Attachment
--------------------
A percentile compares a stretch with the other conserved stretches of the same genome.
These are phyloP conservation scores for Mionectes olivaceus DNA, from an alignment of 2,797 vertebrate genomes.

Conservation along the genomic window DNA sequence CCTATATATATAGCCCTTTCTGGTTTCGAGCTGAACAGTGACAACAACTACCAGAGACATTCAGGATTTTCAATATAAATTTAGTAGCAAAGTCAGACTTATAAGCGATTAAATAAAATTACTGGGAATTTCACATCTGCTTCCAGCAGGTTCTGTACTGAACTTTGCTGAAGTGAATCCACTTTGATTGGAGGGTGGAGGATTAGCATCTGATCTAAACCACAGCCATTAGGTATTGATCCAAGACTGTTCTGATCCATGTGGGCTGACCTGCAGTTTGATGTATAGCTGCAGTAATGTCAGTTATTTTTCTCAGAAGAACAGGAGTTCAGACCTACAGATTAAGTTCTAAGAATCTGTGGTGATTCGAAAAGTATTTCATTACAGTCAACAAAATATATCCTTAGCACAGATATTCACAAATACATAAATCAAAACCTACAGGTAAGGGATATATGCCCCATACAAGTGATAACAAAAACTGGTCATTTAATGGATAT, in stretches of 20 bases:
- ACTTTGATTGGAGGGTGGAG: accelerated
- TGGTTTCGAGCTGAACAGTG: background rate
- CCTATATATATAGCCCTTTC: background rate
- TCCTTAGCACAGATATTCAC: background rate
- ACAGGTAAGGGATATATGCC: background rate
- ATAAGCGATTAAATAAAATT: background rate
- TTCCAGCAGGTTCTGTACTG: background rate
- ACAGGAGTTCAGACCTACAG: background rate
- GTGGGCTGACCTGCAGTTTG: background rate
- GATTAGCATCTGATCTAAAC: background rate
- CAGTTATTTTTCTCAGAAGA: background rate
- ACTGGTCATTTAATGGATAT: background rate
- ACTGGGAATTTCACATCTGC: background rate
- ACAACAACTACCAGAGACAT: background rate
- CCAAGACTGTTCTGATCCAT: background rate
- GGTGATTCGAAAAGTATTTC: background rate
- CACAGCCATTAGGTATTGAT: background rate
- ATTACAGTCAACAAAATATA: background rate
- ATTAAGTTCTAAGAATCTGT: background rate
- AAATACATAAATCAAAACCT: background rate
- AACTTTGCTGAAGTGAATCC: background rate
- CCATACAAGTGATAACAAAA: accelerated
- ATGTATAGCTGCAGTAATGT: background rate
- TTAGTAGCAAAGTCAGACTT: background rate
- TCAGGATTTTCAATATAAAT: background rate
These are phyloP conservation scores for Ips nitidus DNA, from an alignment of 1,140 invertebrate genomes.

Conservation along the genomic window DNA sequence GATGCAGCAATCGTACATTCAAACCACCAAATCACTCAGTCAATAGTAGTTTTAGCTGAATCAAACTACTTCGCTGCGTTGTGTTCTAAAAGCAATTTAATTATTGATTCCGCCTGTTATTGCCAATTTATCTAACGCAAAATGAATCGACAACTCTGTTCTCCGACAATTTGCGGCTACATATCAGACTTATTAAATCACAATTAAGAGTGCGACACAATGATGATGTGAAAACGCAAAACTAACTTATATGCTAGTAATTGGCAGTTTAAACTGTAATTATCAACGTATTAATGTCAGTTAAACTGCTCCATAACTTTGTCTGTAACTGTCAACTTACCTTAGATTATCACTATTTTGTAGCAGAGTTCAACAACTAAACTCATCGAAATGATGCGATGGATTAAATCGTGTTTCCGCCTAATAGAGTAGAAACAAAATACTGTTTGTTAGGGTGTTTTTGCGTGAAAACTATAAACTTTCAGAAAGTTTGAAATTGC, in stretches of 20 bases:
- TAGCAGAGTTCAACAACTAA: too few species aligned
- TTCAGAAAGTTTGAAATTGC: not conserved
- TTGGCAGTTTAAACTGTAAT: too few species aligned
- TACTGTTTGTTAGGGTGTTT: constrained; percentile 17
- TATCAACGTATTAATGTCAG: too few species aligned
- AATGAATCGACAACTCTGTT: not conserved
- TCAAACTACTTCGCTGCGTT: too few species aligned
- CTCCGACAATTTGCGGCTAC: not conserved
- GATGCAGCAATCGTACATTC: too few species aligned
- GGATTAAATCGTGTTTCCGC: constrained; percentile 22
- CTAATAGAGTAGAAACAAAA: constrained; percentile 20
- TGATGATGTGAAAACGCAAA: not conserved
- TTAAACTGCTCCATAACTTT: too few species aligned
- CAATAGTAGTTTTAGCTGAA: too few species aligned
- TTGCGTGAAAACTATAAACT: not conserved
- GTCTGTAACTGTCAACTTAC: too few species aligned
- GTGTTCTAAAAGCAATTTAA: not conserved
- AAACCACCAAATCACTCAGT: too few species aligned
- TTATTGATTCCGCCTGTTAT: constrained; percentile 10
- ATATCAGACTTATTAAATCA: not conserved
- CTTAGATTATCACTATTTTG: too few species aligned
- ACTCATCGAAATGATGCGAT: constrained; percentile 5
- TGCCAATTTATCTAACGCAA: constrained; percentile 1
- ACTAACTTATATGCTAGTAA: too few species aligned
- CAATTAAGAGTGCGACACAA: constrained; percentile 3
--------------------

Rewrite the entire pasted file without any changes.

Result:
A percentile compares a stretch with the other conserved stretches of the same genome.
These are phyloP conservation scores for Mionectes olivaceus DNA, from an alignment of 2,797 vertebrate genomes.

Conservation along the genomic window DNA sequence CCTATATATATAGCCCTTTCTGGTTTCGAGCTGAACAGTGACAACAACTACCAGAGACATTCAGGATTTTCAATATAAATTTAGTAGCAAAGTCAGACTTATAAGCGATTAAATAAAATTACTGGGAATTTCACATCTGCTTCCAGCAGGTTCTGTACTGAACTTTGCTGAAGTGAATCCACTTTGATTGGAGGGTGGAGGATTAGCATCTGATCTAAACCACAGCCATTAGGTATTGATCCAAGACTGTTCTGATCCATGTGGGCTGACCTGCAGTTTGATGTATAGCTGCAGTAATGTCAGTTATTTTTCTCAGAAGAACAGGAGTTCAGACCTACAGATTAAGTTCTAAGAATCTGTGGTGATTCGAAAAGTATTTCATTACAGTCAACAAAATATATCCTTAGCACAGATATTCACAAATACATAAATCAAAACCTACAGGTAAGGGATATATGCCCCATACAAGTGATAACAAAAACTGGTCATTTAATGGATAT, in stretches of 20 bases:
- ACTTTGATTGGAGGGTGGAG: accelerated
- TGGTTTCGAGCTGAACAGTG: background rate
- CCTATATATATAGCCCTTTC: background rate
- TCCTTAGCACAGATATTCAC: background rate
- ACAGGTAAGGGATATATGCC: background rate
- ATAAGCGATTAAATAAAATT: background rate
- TTCCAGCAGGTTCTGTACTG: background rate
- ACAGGAGTTCAGACCTACAG: background rate
- GTGGGCTGACCTGCAGTTTG: background rate
- GATTAGCATCTGATCTAAAC: background rate
- CAGTTATTTTTCTCAGAAGA: background rate
- ACTGGTCATTTAATGGATAT: background rate
- ACTGGGAATTTCACATCTGC: background rate
- ACAACAACTACCAGAGACAT: background rate
- CCAAGACTGTTCTGATCCAT: background rate
- GGTGATTCGAAAAGTATTTC: background rate
- CACAGCCATTAGGTATTGAT: background rate
- ATTACAGTCAACAAAATATA: background rate
- ATTAAGTTCTAAGAATCTGT: background rate
- AAATACATAAATCAAAACCT: background rate
- AACTTTGCTGAAGTGAATCC: background rate
- CCATACAAGTGATAACAAAA: accelerated
- ATGTATAGCTGCAGTAATGT: background rate
- TTAGTAGCAAAGTCAGACTT: background rate
- TCAGGATTTTCAATATAAAT: background rate
These are phyloP conservation scores for Ips nitidus DNA, from an alignment of 1,140 invertebrate genomes.

Conservation along the genomic window DNA sequence GATGCAGCAATCGTACATTCAAACCACCAAATCACTCAGTCAATAGTAGTTTTAGCTGAATCAAACTACTTCGCTGCGTTGTGTTCTAAAAGCAATTTAATTATTGATTCCGCCTGTTATTGCCAATTTATCTAACGCAAAATGAATCGACAACTCTGTTCTCCGACAATTTGCGGCTACATATCAGACTTATTAAATCACAATTAAGAGTGCGACACAATGATGATGTGAAAACGCAAAACTAACTTATATGCTAGTAATTGGCAGTTTAAACTGTAATTATCAACGTATTAATGTCAGTTAAACTGCTCCATAACTTTGTCTGTAACTGTCAACTTACCTTAGATTATCACTATTTTGTAGCAGAGTTCAACAACTAAACTCATCGAAATGATGCGATGGATTAAATCGTGTTTCCGCCTAATAGAGTAGAAACAAAATACTGTTTGTTAGGGTGTTTTTGCGTGAAAACTATAAACTTTCAGAAAGTTTGAAATTGC, in stretches of 20 bases:
- TAGCAGAGTTCAACAACTAA: too few species aligned
- TTCAGAAAGTTTGAAATTGC: not conserved
- TTGGCAGTTTAAACTGTAAT: too few species aligned
- TACTGTTTGTTAGGGTGTTT: constrained; percentile 17
- TATCAACGTATTAATGTCAG: too few species aligned
- AATGAATCGACAACTCTGTT: not conserved
- TCAAACTACTTCGCTGCGTT: too few species aligned
- CTCCGACAATTTGCGGCTAC: not conserved
- GATGCAGCAATCGTACATTC: too few species aligned
- GGATTAAATCGTGTTTCCGC: constrained; percentile 22
- CTAATAGAGTAGAAACAAAA: constrained; percentile 20
- TGATGATGTGAAAACGCAAA: not conserved
- TTAAACTGCTCCATAACTTT: too few species aligned
- CAATAGTAGTTTTAGCTGAA: too few species aligned
- TTGCGTGAAAACTATAAACT: not conserved
- GTCTGTAACTGTCAACTTAC: too few species aligned
- GTGTTCTAAAAGCAATTTAA: not conserved
- AAACCACCAAATCACTCAGT: too few species aligned
- TTATTGATTCCGCCTGTTAT: constrained; percentile 10
- ATATCAGACTTATTAAATCA: not conserved
- CTTAGATTATCACTATTTTG: too few species aligned
- ACTCATCGAAATGATGCGAT: constrained; percentile 5
- TGCCAATTTATCTAACGCAA: constrained; percentile 1
- ACTAACTTATATGCTAGTAA: too few species aligned
- CAATTAAGAGTGCGACACAA: constrained; percentile 3